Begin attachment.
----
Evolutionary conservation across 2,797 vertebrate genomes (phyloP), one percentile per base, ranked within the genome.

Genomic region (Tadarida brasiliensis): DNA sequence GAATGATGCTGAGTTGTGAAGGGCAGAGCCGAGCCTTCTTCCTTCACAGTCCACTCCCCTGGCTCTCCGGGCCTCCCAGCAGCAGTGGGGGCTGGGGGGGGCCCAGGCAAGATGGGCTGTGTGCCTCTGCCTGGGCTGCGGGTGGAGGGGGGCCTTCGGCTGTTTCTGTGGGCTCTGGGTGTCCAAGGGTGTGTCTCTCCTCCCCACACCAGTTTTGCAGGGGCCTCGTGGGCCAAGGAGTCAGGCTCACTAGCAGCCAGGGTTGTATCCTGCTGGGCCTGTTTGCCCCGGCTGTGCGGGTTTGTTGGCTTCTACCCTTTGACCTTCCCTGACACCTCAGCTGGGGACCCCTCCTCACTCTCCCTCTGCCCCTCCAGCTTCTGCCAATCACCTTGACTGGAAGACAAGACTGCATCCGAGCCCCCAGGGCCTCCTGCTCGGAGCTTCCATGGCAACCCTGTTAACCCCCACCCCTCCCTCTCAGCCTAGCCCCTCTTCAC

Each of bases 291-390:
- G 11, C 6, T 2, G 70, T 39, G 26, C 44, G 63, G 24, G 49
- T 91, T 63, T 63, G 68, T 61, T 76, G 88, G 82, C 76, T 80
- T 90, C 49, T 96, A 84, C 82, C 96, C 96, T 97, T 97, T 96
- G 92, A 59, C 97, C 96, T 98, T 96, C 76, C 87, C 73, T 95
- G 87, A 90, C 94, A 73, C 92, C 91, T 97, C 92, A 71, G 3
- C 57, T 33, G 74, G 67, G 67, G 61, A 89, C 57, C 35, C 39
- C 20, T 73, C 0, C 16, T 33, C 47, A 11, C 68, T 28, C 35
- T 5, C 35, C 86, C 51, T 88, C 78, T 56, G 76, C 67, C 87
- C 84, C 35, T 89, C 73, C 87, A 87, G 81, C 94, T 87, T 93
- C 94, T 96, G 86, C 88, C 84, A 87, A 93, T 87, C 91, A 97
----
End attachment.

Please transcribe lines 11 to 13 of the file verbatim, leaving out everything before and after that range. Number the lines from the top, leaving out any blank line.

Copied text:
- T 5, C 35, C 86, C 51, T 88, C 78, T 56, G 76, C 67, C 87
- C 84, C 35, T 89, C 73, C 87, A 87, G 81, C 94, T 87, T 93
- C 94, T 96, G 86, C 88, C 84, A 87, A 93, T 87, C 91, A 97